Tuesday, February 14, 2006

Faceless Killers by Henning Mankell

This book was recommended to me by a friend, so I felt a bit of pressure to like it. But I didn't, I'm sorry. I tried. The book's blurb compares Mankell's detective Kurt Wallander to Martin Beck, the protagonist of the iconic Swedish detective series by Maj Sjowall and Per Wahloo, written in the 1960' and '70's. I have read all 10 of those books, and they remain my favorite mysteries, so it's a hard act to follow.

This book does bear a surface resemblance to the Sjowall/Wahloo books: Mankell has written a series of classic-style police procedurals with Kurt Wallander as the primary detective. The Martin Beck books are also police procedurals. Both series are set in Sweden, and have at the center a troubled, depressed detective. Both engage in social commentary, especially criticism of Sweden's welfare state. But while the Sjowall/Wahloo prose is spare and ironic, Mankell's is merely flat and dull. Martin Beck's cronies are gems of characterization (even 20 years after reading them, I remember the antics of Kristiansson and Kvant, a pair of Swedish Keystone Kops); Wallender's cronies are interchangeable cardboard cop-cutouts. I could never keep them straight thoughout the story, except one of them was dying of cancer, but which one was he again? And while Sjowall and Wahloo lighten the journey with judicious use of dark humor, Mankell is just dark dark dark.

Clearly Mankell is hoping to be associated with his predecessors: An early chapter of his book begins with this line: "The last thing Kurt Wallander felt like was a laughing policeman as he stepped into the Svea Hotel in Simrishamn at seven o'clock on a Friday morning." The Laughing Policeman is the title of the fourth Martin Beck mystery, a book that is far better written and more interesting than this one. I don't recommend this book, but I do recommend the 10 Martin Beck mysteries, which have recently been reissued by Random House as part of their Vintage Crime/Black Lizard line. Read them in order: start with Roseanna.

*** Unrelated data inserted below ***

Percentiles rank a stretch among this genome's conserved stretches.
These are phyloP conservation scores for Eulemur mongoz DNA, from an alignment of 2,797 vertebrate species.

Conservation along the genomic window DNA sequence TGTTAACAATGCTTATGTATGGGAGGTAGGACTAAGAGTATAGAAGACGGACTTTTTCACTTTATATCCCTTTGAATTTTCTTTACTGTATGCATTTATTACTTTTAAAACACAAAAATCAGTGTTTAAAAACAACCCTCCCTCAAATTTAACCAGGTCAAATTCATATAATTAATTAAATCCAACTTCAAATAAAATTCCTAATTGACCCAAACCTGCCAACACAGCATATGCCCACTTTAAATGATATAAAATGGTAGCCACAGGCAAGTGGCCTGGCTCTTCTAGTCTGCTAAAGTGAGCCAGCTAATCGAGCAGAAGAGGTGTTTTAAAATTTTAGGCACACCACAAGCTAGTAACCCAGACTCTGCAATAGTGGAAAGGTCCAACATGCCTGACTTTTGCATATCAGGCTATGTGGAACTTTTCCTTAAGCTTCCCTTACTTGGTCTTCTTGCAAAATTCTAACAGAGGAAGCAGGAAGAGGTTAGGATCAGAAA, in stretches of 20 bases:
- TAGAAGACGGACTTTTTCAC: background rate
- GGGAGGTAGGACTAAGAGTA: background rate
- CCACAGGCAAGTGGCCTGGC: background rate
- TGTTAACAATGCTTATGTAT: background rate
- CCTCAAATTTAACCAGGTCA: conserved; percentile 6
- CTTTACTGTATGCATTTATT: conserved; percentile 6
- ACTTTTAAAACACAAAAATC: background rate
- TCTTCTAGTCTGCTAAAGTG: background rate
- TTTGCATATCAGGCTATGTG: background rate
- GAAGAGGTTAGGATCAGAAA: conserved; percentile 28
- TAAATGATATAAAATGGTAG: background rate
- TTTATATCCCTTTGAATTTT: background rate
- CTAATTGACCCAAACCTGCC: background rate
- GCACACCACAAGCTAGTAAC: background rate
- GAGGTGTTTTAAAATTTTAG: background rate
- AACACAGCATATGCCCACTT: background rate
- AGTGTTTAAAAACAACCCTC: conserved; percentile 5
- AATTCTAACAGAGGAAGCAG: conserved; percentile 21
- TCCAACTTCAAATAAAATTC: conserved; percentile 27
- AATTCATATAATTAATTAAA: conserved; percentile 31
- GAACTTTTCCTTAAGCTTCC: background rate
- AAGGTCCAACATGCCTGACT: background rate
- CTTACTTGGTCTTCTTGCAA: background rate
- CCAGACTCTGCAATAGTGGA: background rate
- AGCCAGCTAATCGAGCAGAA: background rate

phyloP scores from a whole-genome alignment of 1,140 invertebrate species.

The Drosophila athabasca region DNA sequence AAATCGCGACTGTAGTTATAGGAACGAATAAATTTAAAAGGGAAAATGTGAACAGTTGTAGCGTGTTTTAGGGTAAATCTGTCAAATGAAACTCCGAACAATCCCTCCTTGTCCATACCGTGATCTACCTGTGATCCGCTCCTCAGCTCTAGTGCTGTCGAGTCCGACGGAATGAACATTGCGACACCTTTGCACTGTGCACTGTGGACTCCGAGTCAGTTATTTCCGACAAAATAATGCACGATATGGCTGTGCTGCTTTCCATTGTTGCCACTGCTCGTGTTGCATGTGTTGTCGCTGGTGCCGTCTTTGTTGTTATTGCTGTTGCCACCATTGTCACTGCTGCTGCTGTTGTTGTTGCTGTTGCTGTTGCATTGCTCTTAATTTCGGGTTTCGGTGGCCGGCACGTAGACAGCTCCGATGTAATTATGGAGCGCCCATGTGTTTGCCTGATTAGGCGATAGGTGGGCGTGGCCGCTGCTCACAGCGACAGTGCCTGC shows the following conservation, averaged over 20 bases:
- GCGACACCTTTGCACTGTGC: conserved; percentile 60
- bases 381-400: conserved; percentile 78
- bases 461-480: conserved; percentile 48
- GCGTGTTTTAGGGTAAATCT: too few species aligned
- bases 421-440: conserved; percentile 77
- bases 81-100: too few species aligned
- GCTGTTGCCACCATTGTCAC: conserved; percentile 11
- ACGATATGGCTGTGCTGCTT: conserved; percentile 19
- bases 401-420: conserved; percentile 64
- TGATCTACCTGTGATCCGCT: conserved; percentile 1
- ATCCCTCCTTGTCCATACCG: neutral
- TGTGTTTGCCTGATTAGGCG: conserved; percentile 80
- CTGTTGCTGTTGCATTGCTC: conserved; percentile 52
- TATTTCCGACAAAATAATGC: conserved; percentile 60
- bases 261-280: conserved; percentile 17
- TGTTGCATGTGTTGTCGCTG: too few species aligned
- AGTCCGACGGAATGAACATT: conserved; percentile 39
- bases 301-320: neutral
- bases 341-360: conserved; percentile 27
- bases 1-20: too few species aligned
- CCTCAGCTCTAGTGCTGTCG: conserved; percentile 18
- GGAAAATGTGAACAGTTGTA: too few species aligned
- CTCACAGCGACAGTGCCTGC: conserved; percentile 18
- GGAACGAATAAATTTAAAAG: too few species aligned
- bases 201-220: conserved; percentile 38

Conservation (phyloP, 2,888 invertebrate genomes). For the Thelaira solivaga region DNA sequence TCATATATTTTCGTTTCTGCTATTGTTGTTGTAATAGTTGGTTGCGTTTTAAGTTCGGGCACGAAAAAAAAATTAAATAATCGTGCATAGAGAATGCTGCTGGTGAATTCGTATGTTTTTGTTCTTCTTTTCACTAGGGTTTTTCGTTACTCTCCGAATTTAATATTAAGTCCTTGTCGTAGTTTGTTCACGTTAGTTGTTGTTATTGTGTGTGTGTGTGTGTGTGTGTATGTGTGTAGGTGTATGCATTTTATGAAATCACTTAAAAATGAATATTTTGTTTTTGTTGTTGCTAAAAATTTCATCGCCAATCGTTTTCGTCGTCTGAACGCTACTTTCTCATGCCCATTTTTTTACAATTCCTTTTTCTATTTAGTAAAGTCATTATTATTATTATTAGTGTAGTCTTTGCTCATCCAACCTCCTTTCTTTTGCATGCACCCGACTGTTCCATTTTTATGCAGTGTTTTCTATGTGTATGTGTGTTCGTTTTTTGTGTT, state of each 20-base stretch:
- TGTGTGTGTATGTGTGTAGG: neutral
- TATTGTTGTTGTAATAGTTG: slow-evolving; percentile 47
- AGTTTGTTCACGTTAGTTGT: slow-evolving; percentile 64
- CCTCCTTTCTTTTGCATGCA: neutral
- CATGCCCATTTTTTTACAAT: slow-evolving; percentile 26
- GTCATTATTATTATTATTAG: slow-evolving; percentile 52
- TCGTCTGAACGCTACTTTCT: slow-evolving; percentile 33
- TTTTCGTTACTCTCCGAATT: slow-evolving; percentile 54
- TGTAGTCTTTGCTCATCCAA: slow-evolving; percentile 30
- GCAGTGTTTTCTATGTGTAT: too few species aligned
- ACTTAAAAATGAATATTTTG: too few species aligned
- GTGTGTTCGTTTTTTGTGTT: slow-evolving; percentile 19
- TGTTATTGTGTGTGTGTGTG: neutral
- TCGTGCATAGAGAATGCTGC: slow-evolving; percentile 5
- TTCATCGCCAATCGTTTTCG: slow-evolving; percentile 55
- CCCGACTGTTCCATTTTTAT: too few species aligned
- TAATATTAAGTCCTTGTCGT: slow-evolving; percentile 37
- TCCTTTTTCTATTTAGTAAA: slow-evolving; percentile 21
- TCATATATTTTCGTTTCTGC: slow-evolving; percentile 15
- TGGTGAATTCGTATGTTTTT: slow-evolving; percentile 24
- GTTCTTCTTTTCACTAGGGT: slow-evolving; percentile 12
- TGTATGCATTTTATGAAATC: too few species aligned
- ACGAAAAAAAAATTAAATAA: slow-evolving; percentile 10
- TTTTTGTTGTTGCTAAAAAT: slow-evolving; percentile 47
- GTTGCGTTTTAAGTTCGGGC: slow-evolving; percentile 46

Mankell has a large following, and I notice that some of his books have a different translator than the one I read. Maybe this would make a difference; if someone has read lots of Mankell's books, and can tell me that I chose to start with the worst one, then maybe I would try another. Leave me a comment or send me an email and tell me which one is the best, and I'll give the series one more chance (but not right away).

Here is a link to a Henning Mankell fan site that looks pretty comprehensive.
(Book 8, 2006)


Anonymous said...

I have found this post now, Becky, thanks for the link. I am not sure I did know your blog when you posted it, as my memory is so bad. As I mentioned before, you probably won't like any of the Wallender books as they are somewhat samey, so if you don't like the style, then they probably aren't for you. However, if you want to try another one, Before the Frost is a good one as it is mainly about Wallender's daughter Linda.
I found these books even more confusing than you, becuase they were published out of order and I read them that way, so for example the most recent one I read, The Man Who Smiled, introduced the female detective who is Kurt's friend in later books.
I agree that if you read them a year apart you can't really remember everyone. This happens to me increasingly. Someone gets left in a cliffhanger or a "will she won't she" situation at the end of a book in a series, I can't wait for the next one, but by the time it is published and I read it, I've forgotten it all.

A. said...

Henning Mankell's books were recommended to me by Ruth Rendell (I had to tell you that - it's my only claim to fame!) but to be honest I don't like them very much at all.

I passed the books I had on to my husband who knows Sweden fairly well, and he loves them. He admits they are bleak but likes that in a way because he maintains it does reflect much of Sweden.

Have you read Vargas at all? Very French and most set in Paris.

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